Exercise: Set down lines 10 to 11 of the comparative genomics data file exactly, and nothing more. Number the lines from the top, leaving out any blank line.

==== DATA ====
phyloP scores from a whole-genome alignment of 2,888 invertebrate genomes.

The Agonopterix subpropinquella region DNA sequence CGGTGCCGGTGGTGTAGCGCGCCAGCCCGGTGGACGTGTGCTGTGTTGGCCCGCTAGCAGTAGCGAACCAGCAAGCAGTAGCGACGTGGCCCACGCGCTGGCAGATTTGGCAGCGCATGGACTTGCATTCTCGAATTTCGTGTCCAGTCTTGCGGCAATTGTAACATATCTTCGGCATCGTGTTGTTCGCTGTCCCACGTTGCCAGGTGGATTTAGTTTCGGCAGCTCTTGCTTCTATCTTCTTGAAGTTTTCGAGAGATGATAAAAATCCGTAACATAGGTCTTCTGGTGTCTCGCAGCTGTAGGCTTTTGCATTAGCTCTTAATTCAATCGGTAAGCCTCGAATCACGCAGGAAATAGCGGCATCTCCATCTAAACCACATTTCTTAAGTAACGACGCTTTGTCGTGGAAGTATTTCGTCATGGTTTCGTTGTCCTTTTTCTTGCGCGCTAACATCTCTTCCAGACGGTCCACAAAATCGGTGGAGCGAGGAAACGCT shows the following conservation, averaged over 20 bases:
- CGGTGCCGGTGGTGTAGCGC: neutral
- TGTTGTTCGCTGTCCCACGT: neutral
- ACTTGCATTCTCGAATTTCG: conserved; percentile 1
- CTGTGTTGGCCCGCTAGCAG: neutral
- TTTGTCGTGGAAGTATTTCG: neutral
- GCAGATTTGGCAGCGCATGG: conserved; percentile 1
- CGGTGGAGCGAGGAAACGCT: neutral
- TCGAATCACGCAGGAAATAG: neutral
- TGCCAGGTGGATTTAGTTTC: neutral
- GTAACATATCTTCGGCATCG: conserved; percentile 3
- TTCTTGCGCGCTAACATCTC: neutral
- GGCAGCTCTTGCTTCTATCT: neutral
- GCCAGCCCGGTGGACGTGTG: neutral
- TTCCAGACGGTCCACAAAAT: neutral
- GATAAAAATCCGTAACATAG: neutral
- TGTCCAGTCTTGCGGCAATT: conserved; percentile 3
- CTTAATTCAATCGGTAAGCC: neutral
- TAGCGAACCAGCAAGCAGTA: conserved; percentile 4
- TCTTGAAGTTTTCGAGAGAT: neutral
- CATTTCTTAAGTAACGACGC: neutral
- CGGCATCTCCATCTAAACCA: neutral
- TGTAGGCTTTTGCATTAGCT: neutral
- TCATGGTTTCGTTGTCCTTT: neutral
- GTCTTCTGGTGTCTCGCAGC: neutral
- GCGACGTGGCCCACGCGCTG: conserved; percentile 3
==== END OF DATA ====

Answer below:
- TCGAATCACGCAGGAAATAG: neutral
- TGCCAGGTGGATTTAGTTTC: neutral